Supreme Court Hears Tuition Challenge

U.S. Supreme Court justices recently debated questions about the constitutionality of Arizona’s school tuition tax credit program and whether or not Arizona taxpayers even have legal standing to challenge the program. In a lively exchange on Nov. 3, discussion focused on whether the money that Arizonans contribute to scholarship tuition organizations could be considered government money because of the $500 tax credit participants receive. Most of the scholarships granted through the organizations go to students in religious schools. Opponents contend that is tantamount to government funding of religious schools. Acting U.S. Solicitor General Neal Katyal argued that based on previous court rulings Arizona taxpayers are barred from suing the government over how it spends money. “The key point is this: Not a cent of [the plaintiff’s] money goes to fund religion,” said Katyal. Two related cases challenging the program are being reviewed by the court, and a decision is likely before its summer adjournment.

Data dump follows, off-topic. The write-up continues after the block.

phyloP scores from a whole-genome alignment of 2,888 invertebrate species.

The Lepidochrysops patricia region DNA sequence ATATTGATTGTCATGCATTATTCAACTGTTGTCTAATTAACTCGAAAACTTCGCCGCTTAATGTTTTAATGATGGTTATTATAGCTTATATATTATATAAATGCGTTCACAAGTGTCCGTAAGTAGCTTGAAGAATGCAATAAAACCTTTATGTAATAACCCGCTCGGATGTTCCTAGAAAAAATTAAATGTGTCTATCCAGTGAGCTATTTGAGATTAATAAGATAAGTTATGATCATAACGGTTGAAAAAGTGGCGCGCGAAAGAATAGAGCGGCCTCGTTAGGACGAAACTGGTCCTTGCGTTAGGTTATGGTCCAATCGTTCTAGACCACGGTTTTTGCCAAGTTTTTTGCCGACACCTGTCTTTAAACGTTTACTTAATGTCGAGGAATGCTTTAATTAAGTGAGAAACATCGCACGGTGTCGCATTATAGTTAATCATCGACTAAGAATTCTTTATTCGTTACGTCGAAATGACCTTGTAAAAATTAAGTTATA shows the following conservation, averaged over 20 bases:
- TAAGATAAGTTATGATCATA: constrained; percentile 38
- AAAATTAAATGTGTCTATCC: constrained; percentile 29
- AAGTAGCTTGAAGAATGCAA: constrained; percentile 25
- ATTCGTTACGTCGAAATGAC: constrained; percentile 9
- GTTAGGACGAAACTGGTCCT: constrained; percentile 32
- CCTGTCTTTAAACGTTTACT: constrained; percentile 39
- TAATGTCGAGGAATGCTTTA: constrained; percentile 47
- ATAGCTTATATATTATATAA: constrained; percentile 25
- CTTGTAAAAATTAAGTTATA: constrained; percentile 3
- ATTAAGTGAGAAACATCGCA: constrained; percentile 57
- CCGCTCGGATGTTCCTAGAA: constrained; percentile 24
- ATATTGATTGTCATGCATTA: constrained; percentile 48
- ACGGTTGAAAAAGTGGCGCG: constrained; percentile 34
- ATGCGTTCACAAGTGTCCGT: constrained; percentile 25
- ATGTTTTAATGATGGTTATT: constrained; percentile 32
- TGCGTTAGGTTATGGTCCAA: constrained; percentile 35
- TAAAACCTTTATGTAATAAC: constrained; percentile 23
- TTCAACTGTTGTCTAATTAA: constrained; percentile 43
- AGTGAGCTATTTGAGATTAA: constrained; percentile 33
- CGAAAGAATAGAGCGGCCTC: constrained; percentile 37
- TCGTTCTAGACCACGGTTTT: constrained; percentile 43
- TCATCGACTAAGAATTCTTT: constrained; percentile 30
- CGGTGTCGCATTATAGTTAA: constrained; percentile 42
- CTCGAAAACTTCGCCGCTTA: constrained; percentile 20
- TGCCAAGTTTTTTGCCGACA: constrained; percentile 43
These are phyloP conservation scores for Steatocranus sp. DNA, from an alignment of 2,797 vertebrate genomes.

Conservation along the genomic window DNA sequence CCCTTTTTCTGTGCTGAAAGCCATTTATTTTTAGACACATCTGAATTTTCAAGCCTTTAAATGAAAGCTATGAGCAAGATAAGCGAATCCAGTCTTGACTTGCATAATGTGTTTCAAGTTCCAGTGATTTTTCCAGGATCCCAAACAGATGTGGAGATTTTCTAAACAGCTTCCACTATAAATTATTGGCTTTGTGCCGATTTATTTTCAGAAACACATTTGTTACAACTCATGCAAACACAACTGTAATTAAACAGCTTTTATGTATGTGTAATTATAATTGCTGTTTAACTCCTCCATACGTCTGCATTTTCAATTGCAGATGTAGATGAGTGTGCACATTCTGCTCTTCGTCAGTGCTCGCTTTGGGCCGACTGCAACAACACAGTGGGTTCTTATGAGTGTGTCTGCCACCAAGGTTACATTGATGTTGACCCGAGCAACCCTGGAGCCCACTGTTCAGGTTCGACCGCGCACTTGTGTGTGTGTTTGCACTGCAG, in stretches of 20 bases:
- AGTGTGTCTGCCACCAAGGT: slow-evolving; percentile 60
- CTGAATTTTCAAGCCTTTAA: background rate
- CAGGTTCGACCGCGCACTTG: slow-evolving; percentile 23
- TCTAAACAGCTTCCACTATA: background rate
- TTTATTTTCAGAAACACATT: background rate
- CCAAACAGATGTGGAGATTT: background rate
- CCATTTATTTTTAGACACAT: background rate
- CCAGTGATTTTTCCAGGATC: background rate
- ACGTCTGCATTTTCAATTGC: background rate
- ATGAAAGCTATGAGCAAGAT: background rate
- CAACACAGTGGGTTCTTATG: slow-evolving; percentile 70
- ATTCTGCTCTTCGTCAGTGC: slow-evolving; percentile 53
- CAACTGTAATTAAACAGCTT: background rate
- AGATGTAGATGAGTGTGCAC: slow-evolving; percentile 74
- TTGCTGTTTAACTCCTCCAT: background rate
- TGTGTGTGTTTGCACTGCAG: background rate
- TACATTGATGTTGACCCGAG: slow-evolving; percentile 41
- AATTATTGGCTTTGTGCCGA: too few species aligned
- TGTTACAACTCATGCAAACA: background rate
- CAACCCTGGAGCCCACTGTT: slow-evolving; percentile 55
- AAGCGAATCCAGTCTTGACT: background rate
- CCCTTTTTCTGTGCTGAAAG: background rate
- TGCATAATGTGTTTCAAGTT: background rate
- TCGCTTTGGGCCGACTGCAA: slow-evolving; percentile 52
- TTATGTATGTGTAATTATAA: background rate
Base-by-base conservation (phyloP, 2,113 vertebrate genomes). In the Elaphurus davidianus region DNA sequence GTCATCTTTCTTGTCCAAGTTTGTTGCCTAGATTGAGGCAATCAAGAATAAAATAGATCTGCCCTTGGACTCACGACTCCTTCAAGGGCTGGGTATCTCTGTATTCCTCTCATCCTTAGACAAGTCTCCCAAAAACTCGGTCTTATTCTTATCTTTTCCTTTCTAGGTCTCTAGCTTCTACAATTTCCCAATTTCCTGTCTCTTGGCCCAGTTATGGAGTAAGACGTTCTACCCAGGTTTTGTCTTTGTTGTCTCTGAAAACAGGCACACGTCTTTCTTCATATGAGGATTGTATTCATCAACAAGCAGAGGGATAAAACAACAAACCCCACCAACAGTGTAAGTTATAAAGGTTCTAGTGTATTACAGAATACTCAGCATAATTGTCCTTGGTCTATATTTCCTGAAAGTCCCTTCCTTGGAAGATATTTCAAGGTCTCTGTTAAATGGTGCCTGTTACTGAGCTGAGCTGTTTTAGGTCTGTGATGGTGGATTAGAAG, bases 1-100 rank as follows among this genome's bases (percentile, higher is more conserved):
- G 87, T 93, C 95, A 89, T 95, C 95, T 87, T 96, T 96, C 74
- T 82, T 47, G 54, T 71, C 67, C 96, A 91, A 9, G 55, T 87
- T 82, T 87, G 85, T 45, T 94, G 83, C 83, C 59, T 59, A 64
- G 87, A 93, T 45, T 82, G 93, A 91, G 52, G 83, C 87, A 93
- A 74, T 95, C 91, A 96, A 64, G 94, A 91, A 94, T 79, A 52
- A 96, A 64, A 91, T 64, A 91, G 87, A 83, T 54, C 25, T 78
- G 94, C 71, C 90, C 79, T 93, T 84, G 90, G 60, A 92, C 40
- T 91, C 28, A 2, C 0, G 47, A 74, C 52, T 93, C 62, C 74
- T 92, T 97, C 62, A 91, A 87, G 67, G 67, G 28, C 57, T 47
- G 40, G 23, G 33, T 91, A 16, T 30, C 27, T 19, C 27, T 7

Comments are automatically closed two weeks after an article's initial publication. See our comments policy for more.

Advertisement
Advertisement

The latest from america

Some background to the kerfuffle over Pope Francis and kissing the papal ring.
Eric Sundrup, S.J.March 26, 2019
Israel’s upcoming election, which takes place on April 9, is casting uncertainty over House of Grace’s future.
Eloise BlondiauMarch 26, 2019
The freshness and wonder, the way that what was there before still exists but is now shot through with newness. The city glitters. Why not? Lent is the season of baptismal preparation as much as penance.
We have experienced God’s benevolent interventions in our own lives.